Our five senses; sight, hearing, touch, taste and smell, seem to operate independently, as five distinct modes of perceiving the world. In reality, however, they collaborate closely to enable the mind to better understand its surroundings.
1. Vision: Eyes detect color and light
The human eye functions somewhat like a camera; that is, it receives and focuses light upon a photosensitive receiver, the retina. The light rays are bent and brought to focus as they pass through the cornea and the lens. The shape of the lens can be changed by the action of the ciliary muscles so that clear images of objects at different distances and of moving objects are formed on the retina. This ability to focus objects at varying distances is known as accommodation.
The Role of the Retina
The retina—the embryonic outgrowth of the brain is a very complex tissue. Its most important elements are its many light-sensitive nerve cells, the rods and cones. The cones secrete the pigment iodopsin and are most effective in bright light; they alone provide color vision. The rods, which secrete a substance called visual purple, or rhodopsin, provide vision in dim light or semidarkness; since rods do not provide color vision, objects in such light appear in shades of gray.
Light rays brought to focus on the rods and cones produce a chemical reaction in those cells, in which the two pigments are broken down to form a protein and a vitamin A compound. This chemical process stimulates an electrical impulse that is sent to the brain. The structural change of pigment is normally balanced by the formation of new pigment through the recombination of the protein and vitamin A compound; thus vision is uninterrupted.
The division of function between rods and cones is a result of the different sensitivity of their pigments to light. The iodopsin of cone cells is less sensitive than rhodopsin, and therefore is not activated by weak light, while in bright light the highly sensitive rhodopsin of rod cells breaks down so rapidly that it soon becomes inactive. There is a depression near the center of the retina called the fovea that contains only cone cells. It provides the keenest possible vision when an object is viewed directly in bright light. In dim light objects must be viewed somewhat to one side so the light rays fall on the area of the retina that contains rod cells.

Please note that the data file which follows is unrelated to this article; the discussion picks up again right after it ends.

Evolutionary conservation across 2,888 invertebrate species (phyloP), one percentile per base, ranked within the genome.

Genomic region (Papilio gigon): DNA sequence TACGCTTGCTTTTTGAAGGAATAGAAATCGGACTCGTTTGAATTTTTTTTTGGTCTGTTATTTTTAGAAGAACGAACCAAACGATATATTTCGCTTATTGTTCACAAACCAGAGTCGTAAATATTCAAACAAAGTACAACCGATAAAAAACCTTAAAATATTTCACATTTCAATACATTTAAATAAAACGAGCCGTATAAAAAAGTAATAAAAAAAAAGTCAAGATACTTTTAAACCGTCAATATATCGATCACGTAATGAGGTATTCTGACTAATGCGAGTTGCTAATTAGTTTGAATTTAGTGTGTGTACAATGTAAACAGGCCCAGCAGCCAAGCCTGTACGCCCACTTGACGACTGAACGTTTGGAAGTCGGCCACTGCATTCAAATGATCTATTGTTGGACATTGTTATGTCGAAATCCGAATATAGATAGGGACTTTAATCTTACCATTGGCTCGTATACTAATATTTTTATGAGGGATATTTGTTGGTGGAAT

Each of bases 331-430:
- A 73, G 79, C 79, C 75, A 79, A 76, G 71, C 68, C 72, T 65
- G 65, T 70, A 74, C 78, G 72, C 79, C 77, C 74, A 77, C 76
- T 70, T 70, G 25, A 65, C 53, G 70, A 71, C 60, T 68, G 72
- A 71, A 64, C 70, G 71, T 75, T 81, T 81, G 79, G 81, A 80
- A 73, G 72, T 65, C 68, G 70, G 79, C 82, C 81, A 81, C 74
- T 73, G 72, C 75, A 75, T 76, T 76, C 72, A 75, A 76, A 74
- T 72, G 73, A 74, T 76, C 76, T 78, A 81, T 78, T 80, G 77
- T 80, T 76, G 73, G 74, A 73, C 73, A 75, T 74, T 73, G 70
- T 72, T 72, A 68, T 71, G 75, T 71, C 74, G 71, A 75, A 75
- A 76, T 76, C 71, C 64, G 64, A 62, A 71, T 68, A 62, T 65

The Role of the Optic Nerve and Brain
The nerve impulses from the rods and cones are transmitted by nerve fibers across the retina to an area where the fibers converge and form the optic nerve. The area where the optic nerve passes through the retina is devoid of rods and cones and is known as the blind spot. The optic nerve from the left eye and that from the right eye meet at a point called the optic chiasma. There each nerve separates into two branches. The inner branch from each eye crosses over and joins the outer branch from the other eye. Two optic tracts exit thereby from the chiasma, transferring the impulses from the left side of each eye to the left visual center in the cerebral cortex, (see The Human Brain) and the impulses from the right half of each eye to the right cerebral cortex. The brain then fuses the two separate images to form a single image. The image formed on the retina is an inverted one, because the light rays entering the eye are refracted and cross each other.
However, the mental image as interpreted by the brain is right side up. How the brain corrects the inverted image to produce normal vision is unknown, but the ability is thought to be acquired early in life, with the aid of the other senses.
2. Hearing: Ears detect sound
In the course of hearing, sound waves enter the auditory canal and strike the eardrum, causing it to vibrate. The sound waves are concentrated by passing from a relatively large area (the eardrum) through the ossicles to a relatively small opening leading to the inner ear. Here the stirrup vibrates, setting in motion the fluid of the cochlea. The alternating changes of pressure agitate the basilar membrane on which the organ of Corti rests, moving the hair cells. This movement stimulates the sensory hair cells to send impulses along the auditory nerve to the brain.
It is not known how the brain distinguishes high-pitched from low-pitched sounds. One theory proposes that the sensation of pitch is dependent on which area of the basilar membrane is made to vibrate. How the brain distinguishes between loud and soft sounds is also not understood, though some scientists believe that loudness is determined by the intensity of vibration of the basilar membrane.
In a small portion of normal hearing, sound waves are transmitted directly to the inner ear by causing the bones of the skull to vibrate, i.e., the auditory canal and the middle ear are bypassed. This kind of hearing, called bone conduction, is utilized in compensating for certain kinds of deafness, and plays a role in the hearing of extremely loud sounds.
Balance and Orientation